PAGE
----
Dramatization showing the 1968 seizure of the spy ship, Pueblo, by the North Koreans and the treatment of the Pueblo's crew during their year of captivity through flashbacks during the 1969... See full summary »
Martin Sheen went on to play John F. Kennedy in Kennedy (1983)TV See more »
In some of the briefly seen views of General Curtis LeMay's decorations, a few errors are readily apparent. The highly visible and distinctive diagonally-striped blue & white British Distinguished Flying Cross from his Eagle Squadron service is not seen. There should be a blue striped Air Force Longevity of Service ribbon with devices for years of service as well as a World War II Victory Medal. There is no National Defense yellow/red ribbon and a common error shows him with the Good Conduct ribbon which was awarded only to enlisted persons. He wears no Air Medal or Distinguished Service Cross and the order of his decorations contain errors too numerous to mention in their precedence. See more »
This isn't going to be everybody's favorite movie. The production values don't shoot out the lights. All the sets are indoors. There's no motion to speak of. The whole shebang seems static and talky.
Yet it's an important document and in some ways well done. If much of the dialog sounds stilted it's because it was taken from official sources. So we get a lot of formal speech and very little in the way of offhand nudges. But the acting, at least in the important roles, is really pretty good. DeVane as JFK, Martin Sheen as his brother Bobby, and Howard DaSilva as Krushchev are outstanding.
Most impressive is the way this film takes us back to what now seems almost like a Golden Age, despite the missile crisis and the insanity of Mutual Assured Destruction.
It was a time when a president would make certain that the meetings were attended by an old Cold Warrior, Dean Acheson, even though Acheson was presumed to represent a dated point of view and was only a private citizen at the time, because the president wanted to hear all points of view during brainstorming sessions.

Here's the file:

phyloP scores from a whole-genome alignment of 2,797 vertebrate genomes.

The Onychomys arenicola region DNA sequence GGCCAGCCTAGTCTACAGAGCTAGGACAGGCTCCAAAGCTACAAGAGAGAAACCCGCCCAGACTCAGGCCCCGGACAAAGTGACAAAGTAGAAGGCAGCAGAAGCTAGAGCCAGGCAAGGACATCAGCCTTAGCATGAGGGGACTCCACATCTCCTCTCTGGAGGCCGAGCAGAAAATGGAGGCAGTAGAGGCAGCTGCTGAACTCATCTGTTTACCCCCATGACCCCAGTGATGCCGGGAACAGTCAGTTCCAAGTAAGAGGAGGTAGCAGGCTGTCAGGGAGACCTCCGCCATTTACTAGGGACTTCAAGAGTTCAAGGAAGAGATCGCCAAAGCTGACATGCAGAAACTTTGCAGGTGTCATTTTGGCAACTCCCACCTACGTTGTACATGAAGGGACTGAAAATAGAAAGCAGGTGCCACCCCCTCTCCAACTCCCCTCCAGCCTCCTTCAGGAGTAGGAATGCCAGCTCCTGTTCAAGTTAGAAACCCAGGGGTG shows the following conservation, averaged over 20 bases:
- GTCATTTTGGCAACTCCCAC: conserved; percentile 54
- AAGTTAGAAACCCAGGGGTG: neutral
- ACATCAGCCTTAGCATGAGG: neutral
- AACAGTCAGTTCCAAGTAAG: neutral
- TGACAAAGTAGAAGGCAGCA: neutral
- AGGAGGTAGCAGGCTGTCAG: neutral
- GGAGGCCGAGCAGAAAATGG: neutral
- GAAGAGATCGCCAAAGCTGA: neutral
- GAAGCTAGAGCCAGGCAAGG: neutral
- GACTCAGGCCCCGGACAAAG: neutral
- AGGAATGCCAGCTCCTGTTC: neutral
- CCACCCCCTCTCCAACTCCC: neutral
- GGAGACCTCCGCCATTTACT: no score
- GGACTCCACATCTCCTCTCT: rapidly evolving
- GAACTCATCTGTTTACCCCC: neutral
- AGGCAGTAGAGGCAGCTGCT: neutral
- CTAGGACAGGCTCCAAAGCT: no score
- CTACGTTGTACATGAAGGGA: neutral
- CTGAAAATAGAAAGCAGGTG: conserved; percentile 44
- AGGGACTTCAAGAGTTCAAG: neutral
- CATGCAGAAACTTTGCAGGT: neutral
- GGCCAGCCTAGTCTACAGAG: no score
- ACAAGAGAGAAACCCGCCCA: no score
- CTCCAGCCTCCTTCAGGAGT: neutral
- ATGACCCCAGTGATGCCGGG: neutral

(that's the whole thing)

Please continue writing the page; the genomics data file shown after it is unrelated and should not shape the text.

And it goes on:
In discussing those planning sessions, Robert MacNamara describes President Kennedy leaning towards military action in order to save face, and one of the participants saying to him, "Mister President, you're wrong." ("That took guts," says MacNamara in Errol Morris's documentary, "The Fog of War.") I was in school at the time of these events and no one knew anything except what was released to the media. If we'd known how close we were to war I believe church attendance would have soared.
Many incidents and coincidences came together to get the world out of that tight spot, chief among them the reluctance of both sides to engage in war. Both Krushchev and Kennedy had a pretty good idea of how that worked. JFK had written a book about it. More than that, imagine a president who is able to muse that he recently finished reading Barbara Tuchman's history of the accidental beginning of World War I, "The Guns of August". "If I could do it, I'd send a copy to every commanding officer aboard the blockading destroyers -- not that they'd read it." The resolution of the conflict, despite missteps and mistakes on both sides, hinged on a single event. Krushchev, depressed, wrote an ameliorative letter to Kennedy, saying that he understood Kennedy's position, and that he, Krushchev was willing to dismantle the Cuban missiles in return for a guarantee that the USA would neither launch nor aid any invasion of Cuba in the future. (Using anti-Castro Cubans, we had invaded the island at the Bay of Pigs, which was a miserable failure.) At last both sides seemed to have what they wanted. The USA was getting rid of the missile threat, and the USSR was getting a guarantee of Cuba's sovereignty.
Alas, under political pressure from his "war camp" at home, Krushcheve wrote a second letter, much harder in tone, reneging on earlier proposals and adding demands which the USA could not grant. Two mutually conflicting proposals a day apart. What to do? What they did was follow Robert Kennedy's suggestion. They ignored the second letter and responded only to the first. More fumbles and confusion followed but the crisis was eventually resolved with both sides compromising, but not in ways that jeopardized their own defenses.
The crisis required -- and got -- deft handling at the top and cautious but effective diplomacy. That's why I used the expression "Golden Age" before.
As drama, this isn't much. No villains, no fist fights, and not a gun in sight. Yet for its educational value alone, in our somewhat history-shy culture, it ought to be seen by everyone, especially now.
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